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Plants Engineered to Replace Oil

The 10 projects that comprise ARPA-E's PETRO program, short for "Plants Engineered to Replace Oil," aim to develop non-food crops that directly produce transportation fuel. These crops can help supply the transportation sector with plant-derived fuels that are cost-competitive with petroleum and do not affect U.S. food supply. PETRO aims to redirect the processes for energy and carbon dioxide (CO2) capture in plants toward fuel production. This would create dedicated energy crops that serve as a domestic alternative to petroleum-based fuels and deliver more energy per acre with less processing prior to the pump.
For a detailed technical overview about this program, please click here. 

Arcadia Biosciences

Vegetative Production of Oil in a C4 Crop

Arcadia Biosciences, in collaboration with the University of California-Davis, is developing plants that produce vegetable oil in their leaves and stems. Ordinarily, these oils are produced in seeds, but Arcadia Biosciences is turning parts of the plant that are not usually harvested into a source of concentrated energy. Vegetable oil is a concentrated source of energy that plants naturally produce and is easily separated after harvest. Arcadia Biosciences will isolate traits that control oil production in seeds and transfer them into leaves and stems so that all parts of the plants are oil-rich at harvest time. After demonstrating these traits in a fast-growing model plant, Arcadia Biosciences will incorporate them into a variety of dedicated biofuel crops that can be grown on land not typically suited for food production.

Chromatin, Inc.

Plant-Based Sesquiterpene Biofuels

Chromatin will engineer sweet sorghum--a plant that naturally produces large quantities of sugar and requires little water--to accumulate the fuel precursor farnesene, a molecule that can be blended into diesel fuel. Chromatin's proprietary technology enables the introduction of a completely novel biosynthetic process into the plant to produce farnesene, enabling sorghum to accumulate up to 20% of its weight as fuel. Chromatin will also introduce a trait to improve biomass yields in sorghum. The farnesene will accumulate in the sorghum plants--similar to the way in which it currently stores sugar--and can be extracted and converted into a type of diesel fuel using low-cost, conventional methods. Sorghum can be easily grown and harvested in many climates with low input of water or fertilizer, and is already planted on an agricultural scale. The technology will be demonstrated in a model plant, guayule, before being used in sorghum.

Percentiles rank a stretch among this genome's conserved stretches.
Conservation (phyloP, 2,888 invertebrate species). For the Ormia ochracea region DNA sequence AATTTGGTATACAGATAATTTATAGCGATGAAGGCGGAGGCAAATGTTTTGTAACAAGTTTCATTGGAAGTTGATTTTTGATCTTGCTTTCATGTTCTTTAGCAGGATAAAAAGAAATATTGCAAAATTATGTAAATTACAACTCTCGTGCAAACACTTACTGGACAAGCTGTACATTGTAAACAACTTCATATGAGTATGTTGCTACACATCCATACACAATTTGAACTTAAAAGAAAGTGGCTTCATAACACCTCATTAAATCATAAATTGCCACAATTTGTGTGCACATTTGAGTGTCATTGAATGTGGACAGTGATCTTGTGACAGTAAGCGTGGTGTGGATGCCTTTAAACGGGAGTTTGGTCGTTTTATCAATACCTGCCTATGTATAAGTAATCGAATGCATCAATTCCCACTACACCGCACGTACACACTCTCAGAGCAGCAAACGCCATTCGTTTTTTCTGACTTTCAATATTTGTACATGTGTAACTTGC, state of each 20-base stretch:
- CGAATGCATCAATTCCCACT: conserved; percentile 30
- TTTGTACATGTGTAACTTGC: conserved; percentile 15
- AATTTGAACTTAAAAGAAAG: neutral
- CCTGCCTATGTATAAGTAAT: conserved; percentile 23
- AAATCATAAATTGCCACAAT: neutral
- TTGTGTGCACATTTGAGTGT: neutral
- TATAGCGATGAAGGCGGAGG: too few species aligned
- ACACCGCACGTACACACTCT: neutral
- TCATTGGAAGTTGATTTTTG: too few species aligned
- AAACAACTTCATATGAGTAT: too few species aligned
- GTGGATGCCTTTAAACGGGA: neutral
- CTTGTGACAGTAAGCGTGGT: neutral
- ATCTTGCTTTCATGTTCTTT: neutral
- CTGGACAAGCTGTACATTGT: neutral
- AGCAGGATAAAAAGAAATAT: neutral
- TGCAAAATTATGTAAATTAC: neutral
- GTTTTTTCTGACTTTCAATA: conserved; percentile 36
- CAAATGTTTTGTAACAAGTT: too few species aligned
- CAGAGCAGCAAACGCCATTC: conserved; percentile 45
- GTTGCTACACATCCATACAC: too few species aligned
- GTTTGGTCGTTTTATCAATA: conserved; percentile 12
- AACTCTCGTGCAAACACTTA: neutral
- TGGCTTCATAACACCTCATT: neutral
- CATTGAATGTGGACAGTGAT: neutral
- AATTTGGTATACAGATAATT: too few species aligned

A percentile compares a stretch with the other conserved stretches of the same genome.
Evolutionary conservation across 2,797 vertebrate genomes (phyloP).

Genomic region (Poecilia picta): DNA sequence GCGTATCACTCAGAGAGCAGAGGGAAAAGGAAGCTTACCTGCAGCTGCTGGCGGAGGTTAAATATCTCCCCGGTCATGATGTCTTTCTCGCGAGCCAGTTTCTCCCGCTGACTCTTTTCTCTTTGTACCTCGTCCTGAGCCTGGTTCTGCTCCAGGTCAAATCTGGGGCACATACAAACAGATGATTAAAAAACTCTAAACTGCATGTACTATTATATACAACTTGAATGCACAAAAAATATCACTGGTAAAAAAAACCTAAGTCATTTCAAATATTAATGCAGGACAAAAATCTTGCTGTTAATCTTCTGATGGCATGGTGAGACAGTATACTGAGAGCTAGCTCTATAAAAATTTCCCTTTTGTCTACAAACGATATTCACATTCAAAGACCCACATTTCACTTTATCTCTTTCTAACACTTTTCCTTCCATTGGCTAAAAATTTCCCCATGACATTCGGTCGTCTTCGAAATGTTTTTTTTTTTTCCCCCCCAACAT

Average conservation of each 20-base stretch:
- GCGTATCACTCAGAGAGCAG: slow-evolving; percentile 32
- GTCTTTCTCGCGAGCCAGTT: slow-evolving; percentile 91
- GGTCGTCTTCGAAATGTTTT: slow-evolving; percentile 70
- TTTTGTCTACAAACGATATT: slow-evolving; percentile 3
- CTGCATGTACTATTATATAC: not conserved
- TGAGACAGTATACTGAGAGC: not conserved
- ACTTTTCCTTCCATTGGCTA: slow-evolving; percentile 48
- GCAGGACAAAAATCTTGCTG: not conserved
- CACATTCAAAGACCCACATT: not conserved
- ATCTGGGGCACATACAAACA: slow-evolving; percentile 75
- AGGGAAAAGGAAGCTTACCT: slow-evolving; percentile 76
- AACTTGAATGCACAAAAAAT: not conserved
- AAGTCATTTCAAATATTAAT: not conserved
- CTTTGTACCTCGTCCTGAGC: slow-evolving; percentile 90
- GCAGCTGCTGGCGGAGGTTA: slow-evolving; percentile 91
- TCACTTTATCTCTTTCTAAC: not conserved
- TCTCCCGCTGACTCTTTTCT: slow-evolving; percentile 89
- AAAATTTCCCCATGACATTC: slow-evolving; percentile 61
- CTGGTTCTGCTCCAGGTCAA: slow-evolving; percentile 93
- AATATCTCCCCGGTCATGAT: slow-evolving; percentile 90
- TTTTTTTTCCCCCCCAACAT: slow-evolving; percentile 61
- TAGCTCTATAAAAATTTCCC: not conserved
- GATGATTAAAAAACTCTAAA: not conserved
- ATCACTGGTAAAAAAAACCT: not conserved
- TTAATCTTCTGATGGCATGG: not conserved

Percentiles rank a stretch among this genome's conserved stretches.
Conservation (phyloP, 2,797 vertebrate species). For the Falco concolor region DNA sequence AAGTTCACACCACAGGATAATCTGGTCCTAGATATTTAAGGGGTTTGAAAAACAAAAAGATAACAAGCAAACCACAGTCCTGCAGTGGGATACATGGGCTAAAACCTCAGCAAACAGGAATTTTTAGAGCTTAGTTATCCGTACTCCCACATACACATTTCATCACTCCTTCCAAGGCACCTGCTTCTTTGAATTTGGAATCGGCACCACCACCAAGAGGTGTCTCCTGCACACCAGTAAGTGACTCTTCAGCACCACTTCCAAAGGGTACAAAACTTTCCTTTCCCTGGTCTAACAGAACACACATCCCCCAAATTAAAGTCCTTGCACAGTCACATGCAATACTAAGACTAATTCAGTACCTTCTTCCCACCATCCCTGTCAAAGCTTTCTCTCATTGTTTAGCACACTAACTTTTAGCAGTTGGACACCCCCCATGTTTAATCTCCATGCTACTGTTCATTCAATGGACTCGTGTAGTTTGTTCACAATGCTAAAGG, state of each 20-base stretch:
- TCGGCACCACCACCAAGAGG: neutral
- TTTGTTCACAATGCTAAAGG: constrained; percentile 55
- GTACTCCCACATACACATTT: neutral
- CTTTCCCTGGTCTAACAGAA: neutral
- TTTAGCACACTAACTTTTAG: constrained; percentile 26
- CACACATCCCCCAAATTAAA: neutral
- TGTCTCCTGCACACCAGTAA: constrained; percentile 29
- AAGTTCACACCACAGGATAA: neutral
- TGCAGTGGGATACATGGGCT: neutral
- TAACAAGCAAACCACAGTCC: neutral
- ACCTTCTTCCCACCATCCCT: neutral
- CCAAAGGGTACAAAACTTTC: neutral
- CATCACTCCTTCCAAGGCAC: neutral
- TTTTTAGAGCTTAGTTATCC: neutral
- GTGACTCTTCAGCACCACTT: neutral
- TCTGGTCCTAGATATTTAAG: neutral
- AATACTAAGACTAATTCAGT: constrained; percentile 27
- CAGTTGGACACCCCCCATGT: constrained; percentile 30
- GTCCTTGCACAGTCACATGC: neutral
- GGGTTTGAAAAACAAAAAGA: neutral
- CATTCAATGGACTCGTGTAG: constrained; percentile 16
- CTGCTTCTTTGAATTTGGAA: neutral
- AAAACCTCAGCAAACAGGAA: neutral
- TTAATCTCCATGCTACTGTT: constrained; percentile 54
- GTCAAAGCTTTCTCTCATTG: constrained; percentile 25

Donald Danforth Plant Science Center

Center for Enhanced Camelina Oil (CECO)

The Donald Danforth Plant Science Center will optimize light utilization in Camelina, a drought-resistant, cold-tolerant oilseed crop. The team is modifying how Camelina collects sunlight, engineering its topmost leaves to be lighter in color so sunlight can more easily reflect onto lower parts of the plant. A more uniform distribution of light would improve the efficiency of photosynthesis. Combined with other strategies to produce more oil in the seed, Camelina would yield more oil per plant. The team is also working to allow Camelina to absorb carbon dioxide (CO2) more efficiently, providing more carbon input for oil production. The goal is to improve light utilization and oil production to the point where Camelina produces enough fuel precursors per acre to compete with other fuels.

Lawrence Berkeley National Laboratory

Folium - Developing Tobacco as a Platform For Foliar Synthesis of High-Density Liquid Fuels

Lawrence Berkeley National Laboratory (LBNL) is modifying tobacco to enable it to directly produce fuel molecules in its leaves for use as a biofuel. Tobacco is a good crop for biofuels production because it is an outstanding biomass crop, has a long history of cultivation, does not compete with the national food supply, and is highly responsive to genetic manipulation. LBNL will incorporate traits for hydrocarbon biosynthesis from cyanobacteria and algae, and enhance light utilization and carbon uptake in tobacco, improving the efficiency of photosynthesis so more fuel can be produced in the leaves. The tobacco-generated biofuels can be processed for gasoline, jet fuel, or diesel alternatives. LBNL is also working to optimize methods for planting, cultivating and harvesting tobacco to increase biomass production several-fold over the level of traditional growing techniques.

North Carolina State University

Jet Fuel From Camelina Sativa: A Systems Approach

North Carolina State University (NC State) will genetically modify the oil-crop plant Camelina sativa to produce high quantities of both modified oils and terpenes. These components are optimized for thermocatalytic conversion into energy-dense drop-in transportation fuels. The genetically engineered Camelina will capture more carbon than current varieties and have higher oil yields. The Camelina will be more tolerant to drought and heat, which makes it suitable for farming in warmer and drier climate zones in the US. The increased productivity of NC State's enhanced Camelina and the development of energy-effective harvesting, extraction, and conversion technology could provide an alternative non-petrochemical source of fuel.